Using Targeted Cognitive Behavioural Therapy in Clinical Work: A Case Study

Olivia Harris, Claudia Kustner, Rachel Paskell, C. Hannay

Research output: Contribution to journalArticlepeer-review

Abstract

Research shows high levels of complex co-morbidities within psychiatric populations, and there is an increasing need for mental health practitioners to be able to draw on evidence-based psychological interventions, such as cognitive behavioural therapy (CBT), to work with this population effectively. One way CBT may be utilised when working with complexity or co-morbidity is to target treatment at a particular aspect of an individual’s presentation. This study uses a single-case A-B design to illustrate an example of using targeted diagnosis-specific CBT to address symptoms of a specific phobia of stairs in the context of a long-standing co-morbid diagnosis of schizophrenia. Results show the intervention to have been effective, with a change from a severe to mild phobia by the end of intervention. Clinical implications, limitations and areas for future research are discussed.
Key learning aims

(1) There are high levels of co-morbid, complex mental health problems within psychiatric populations, and an increasing need for mental health practitioners to be able to work with co-morbidity effectively.

(2) Cognitive behavioural therapy (CBT) remains one of the most well-evidenced psychological interventions with a large amount of research highlighting the effectiveness of diagnosis-specific CBT.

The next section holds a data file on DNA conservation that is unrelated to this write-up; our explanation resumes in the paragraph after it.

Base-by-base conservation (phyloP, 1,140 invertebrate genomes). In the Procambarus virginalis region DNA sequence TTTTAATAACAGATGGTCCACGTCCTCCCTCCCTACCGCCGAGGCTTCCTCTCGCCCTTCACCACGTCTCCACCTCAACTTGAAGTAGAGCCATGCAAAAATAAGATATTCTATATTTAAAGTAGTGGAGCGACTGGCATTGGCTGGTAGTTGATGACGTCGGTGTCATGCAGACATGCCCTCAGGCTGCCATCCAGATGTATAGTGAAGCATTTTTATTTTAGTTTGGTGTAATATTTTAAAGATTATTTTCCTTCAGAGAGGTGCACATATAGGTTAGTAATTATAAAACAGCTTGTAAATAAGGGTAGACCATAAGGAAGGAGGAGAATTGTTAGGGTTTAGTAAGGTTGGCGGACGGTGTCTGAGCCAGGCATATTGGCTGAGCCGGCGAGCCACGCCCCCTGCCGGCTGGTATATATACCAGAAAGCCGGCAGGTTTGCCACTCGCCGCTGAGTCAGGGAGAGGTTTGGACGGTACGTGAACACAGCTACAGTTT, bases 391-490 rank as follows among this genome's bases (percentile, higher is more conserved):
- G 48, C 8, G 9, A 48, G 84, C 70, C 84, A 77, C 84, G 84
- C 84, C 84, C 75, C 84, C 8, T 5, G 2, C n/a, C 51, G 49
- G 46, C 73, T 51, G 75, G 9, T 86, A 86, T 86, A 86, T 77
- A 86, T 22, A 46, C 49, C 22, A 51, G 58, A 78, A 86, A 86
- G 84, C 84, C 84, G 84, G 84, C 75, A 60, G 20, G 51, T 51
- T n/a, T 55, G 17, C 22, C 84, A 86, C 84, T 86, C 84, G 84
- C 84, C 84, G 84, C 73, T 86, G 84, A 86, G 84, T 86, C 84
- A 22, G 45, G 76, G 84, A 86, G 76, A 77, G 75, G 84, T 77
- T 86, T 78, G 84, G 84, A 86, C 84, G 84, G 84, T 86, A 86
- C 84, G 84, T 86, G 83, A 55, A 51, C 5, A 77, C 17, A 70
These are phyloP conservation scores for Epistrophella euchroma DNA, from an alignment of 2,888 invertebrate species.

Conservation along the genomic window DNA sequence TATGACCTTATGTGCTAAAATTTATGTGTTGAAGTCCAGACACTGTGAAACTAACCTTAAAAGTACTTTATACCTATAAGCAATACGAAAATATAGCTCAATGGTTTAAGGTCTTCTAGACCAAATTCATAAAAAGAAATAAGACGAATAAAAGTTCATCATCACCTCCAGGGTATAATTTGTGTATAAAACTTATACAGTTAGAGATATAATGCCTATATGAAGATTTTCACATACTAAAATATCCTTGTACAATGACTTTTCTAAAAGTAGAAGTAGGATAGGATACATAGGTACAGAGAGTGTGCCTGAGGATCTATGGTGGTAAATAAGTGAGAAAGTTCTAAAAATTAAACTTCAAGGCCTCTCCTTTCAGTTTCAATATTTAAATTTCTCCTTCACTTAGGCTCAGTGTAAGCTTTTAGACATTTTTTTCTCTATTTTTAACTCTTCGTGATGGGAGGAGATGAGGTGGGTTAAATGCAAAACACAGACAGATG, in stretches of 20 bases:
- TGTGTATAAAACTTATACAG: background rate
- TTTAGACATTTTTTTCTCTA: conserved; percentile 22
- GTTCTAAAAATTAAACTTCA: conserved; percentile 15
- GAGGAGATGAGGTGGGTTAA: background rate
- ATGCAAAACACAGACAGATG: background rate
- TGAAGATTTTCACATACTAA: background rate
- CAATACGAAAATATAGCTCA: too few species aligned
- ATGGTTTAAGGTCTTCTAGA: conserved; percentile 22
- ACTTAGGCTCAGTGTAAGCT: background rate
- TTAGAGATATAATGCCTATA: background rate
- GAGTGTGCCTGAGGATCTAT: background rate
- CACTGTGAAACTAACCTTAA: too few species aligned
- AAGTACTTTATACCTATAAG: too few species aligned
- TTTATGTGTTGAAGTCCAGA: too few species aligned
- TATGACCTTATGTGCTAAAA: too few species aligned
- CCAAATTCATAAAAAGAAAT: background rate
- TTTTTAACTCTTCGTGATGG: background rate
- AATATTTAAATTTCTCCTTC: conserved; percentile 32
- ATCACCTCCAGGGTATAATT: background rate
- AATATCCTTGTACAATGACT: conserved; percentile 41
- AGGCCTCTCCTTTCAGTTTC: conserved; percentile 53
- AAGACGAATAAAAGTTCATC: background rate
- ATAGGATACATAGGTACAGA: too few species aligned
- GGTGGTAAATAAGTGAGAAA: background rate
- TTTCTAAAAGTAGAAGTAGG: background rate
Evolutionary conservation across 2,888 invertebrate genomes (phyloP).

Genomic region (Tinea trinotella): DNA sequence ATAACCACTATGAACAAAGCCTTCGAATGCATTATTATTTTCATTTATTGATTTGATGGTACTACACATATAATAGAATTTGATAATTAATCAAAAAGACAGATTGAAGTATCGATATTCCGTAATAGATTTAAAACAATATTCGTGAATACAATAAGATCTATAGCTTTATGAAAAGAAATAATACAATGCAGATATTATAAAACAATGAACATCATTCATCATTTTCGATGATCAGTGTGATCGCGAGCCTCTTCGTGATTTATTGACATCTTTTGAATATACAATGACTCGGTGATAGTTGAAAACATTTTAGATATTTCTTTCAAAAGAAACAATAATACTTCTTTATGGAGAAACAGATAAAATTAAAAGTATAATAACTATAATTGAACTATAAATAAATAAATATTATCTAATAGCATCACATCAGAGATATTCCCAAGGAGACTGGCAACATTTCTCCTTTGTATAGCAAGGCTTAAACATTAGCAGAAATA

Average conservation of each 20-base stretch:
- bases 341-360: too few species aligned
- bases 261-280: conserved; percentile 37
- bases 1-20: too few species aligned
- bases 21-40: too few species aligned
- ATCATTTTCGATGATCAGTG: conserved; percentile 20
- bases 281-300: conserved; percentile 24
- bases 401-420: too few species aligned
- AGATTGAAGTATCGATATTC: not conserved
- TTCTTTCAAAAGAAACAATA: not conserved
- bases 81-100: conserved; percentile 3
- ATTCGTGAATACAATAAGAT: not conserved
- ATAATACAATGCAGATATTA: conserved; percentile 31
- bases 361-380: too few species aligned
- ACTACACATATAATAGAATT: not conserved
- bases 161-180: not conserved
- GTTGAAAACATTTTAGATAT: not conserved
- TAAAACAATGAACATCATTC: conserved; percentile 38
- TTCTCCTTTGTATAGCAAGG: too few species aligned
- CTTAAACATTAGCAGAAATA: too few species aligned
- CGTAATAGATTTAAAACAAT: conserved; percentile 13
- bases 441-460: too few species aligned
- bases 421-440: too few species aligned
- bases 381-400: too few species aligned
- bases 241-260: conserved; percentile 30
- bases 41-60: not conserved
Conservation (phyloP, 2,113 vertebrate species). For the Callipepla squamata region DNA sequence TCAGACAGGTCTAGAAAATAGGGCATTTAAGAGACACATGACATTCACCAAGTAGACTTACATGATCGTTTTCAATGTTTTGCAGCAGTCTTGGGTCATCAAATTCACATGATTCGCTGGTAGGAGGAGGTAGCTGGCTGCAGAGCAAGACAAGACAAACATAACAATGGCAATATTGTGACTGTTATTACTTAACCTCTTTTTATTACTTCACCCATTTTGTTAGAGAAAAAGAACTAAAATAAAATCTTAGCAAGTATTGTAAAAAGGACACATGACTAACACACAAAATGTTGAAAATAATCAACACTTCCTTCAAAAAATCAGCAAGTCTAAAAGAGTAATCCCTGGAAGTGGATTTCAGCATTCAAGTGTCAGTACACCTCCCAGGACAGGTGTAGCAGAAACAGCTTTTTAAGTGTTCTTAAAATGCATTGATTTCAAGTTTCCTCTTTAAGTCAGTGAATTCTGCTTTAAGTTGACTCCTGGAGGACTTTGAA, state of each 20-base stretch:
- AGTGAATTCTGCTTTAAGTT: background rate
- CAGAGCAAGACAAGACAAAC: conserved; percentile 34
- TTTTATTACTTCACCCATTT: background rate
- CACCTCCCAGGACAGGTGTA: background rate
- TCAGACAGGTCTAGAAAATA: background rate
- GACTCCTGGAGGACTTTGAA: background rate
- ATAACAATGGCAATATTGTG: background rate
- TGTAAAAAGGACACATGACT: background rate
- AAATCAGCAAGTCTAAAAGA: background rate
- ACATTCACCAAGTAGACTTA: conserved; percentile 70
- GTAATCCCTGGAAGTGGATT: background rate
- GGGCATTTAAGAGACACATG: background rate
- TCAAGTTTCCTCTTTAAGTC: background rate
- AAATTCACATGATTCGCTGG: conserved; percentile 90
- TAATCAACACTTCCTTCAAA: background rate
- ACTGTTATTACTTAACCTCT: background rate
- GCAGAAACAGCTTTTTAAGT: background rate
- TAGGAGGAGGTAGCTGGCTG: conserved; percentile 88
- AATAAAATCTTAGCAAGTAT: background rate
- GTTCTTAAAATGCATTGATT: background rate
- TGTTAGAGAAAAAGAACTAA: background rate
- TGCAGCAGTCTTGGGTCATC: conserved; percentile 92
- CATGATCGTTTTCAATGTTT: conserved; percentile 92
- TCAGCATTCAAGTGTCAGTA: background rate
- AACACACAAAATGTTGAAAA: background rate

(3) One way evidence-based diagnosis-specific CBT approaches could be utilised when working with more complex co-morbidity may be to target an intervention at a specific set of symptoms.

(4) An example of using a targeted CBT intervention (to tackle a specific phobia of stairs in the context of a long-standing co-morbid diagnosis of schizophrenia and ongoing hallucinations) is presented. The outcomes show significant changes in the specific phobia symptoms, suggesting that CBT can be effectively used in this targeted manner within real-world clinical settings. The impact of co-morbid mental health difficulties on therapeutic process and outcomes are highlighted.

(5) The use of cognitive restructuring techniques was identified as key to engagement and therapeutic process, supporting the importance of including cognitive techniques in the treatment of phobias compared with purely behavioural exposure-based interventions.
Original languageEnglish
Article numbere2
JournalCognitive Behaviour Therapist
Volume14
Early online date14 Jan 2021
DOIs
Publication statusE-pub ahead of print - 14 Jan 2021

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